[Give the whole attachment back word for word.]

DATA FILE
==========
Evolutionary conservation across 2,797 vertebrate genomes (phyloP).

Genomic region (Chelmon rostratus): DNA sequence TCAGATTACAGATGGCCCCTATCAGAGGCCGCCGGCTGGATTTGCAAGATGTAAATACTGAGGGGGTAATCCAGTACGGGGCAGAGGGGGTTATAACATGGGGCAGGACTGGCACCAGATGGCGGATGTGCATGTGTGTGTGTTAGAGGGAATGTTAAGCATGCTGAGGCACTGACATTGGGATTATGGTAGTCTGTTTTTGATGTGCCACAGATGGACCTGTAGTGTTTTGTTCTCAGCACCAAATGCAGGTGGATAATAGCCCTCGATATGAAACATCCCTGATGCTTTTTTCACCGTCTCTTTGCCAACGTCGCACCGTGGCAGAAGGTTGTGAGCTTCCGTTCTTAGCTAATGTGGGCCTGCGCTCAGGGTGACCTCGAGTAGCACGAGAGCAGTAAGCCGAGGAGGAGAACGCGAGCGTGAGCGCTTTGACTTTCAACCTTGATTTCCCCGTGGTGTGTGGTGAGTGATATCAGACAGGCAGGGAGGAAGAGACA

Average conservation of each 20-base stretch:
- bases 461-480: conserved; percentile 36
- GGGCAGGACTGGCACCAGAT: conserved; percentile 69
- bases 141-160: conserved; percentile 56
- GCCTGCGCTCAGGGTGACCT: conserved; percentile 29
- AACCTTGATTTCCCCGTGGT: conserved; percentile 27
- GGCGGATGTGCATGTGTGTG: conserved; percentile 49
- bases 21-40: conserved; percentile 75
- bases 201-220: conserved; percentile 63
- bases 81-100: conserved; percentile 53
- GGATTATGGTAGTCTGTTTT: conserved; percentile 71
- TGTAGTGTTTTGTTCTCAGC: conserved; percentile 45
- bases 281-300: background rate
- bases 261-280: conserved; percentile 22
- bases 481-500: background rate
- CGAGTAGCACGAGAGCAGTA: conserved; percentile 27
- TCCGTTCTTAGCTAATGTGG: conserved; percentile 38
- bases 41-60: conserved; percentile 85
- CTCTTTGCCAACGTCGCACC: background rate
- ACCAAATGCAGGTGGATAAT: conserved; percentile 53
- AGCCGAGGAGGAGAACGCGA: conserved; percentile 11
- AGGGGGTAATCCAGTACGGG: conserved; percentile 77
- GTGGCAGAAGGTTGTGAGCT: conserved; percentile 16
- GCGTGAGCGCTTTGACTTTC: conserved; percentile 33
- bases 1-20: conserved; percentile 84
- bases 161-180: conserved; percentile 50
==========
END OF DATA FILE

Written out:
Evolutionary conservation across 2,797 vertebrate genomes (phyloP).

Genomic region (Chelmon rostratus): DNA sequence TCAGATTACAGATGGCCCCTATCAGAGGCCGCCGGCTGGATTTGCAAGATGTAAATACTGAGGGGGTAATCCAGTACGGGGCAGAGGGGGTTATAACATGGGGCAGGACTGGCACCAGATGGCGGATGTGCATGTGTGTGTGTTAGAGGGAATGTTAAGCATGCTGAGGCACTGACATTGGGATTATGGTAGTCTGTTTTTGATGTGCCACAGATGGACCTGTAGTGTTTTGTTCTCAGCACCAAATGCAGGTGGATAATAGCCCTCGATATGAAACATCCCTGATGCTTTTTTCACCGTCTCTTTGCCAACGTCGCACCGTGGCAGAAGGTTGTGAGCTTCCGTTCTTAGCTAATGTGGGCCTGCGCTCAGGGTGACCTCGAGTAGCACGAGAGCAGTAAGCCGAGGAGGAGAACGCGAGCGTGAGCGCTTTGACTTTCAACCTTGATTTCCCCGTGGTGTGTGGTGAGTGATATCAGACAGGCAGGGAGGAAGAGACA

Average conservation of each 20-base stretch:
- bases 461-480: conserved; percentile 36
- GGGCAGGACTGGCACCAGAT: conserved; percentile 69
- bases 141-160: conserved; percentile 56
- GCCTGCGCTCAGGGTGACCT: conserved; percentile 29
- AACCTTGATTTCCCCGTGGT: conserved; percentile 27
- GGCGGATGTGCATGTGTGTG: conserved; percentile 49
- bases 21-40: conserved; percentile 75
- bases 201-220: conserved; percentile 63
- bases 81-100: conserved; percentile 53
- GGATTATGGTAGTCTGTTTT: conserved; percentile 71
- TGTAGTGTTTTGTTCTCAGC: conserved; percentile 45
- bases 281-300: background rate
- bases 261-280: conserved; percentile 22
- bases 481-500: background rate
- CGAGTAGCACGAGAGCAGTA: conserved; percentile 27
- TCCGTTCTTAGCTAATGTGG: conserved; percentile 38
- bases 41-60: conserved; percentile 85
- CTCTTTGCCAACGTCGCACC: background rate
- ACCAAATGCAGGTGGATAAT: conserved; percentile 53
- AGCCGAGGAGGAGAACGCGA: conserved; percentile 11
- AGGGGGTAATCCAGTACGGG: conserved; percentile 77
- GTGGCAGAAGGTTGTGAGCT: conserved; percentile 16
- GCGTGAGCGCTTTGACTTTC: conserved; percentile 33
- bases 1-20: conserved; percentile 84
- bases 161-180: conserved; percentile 50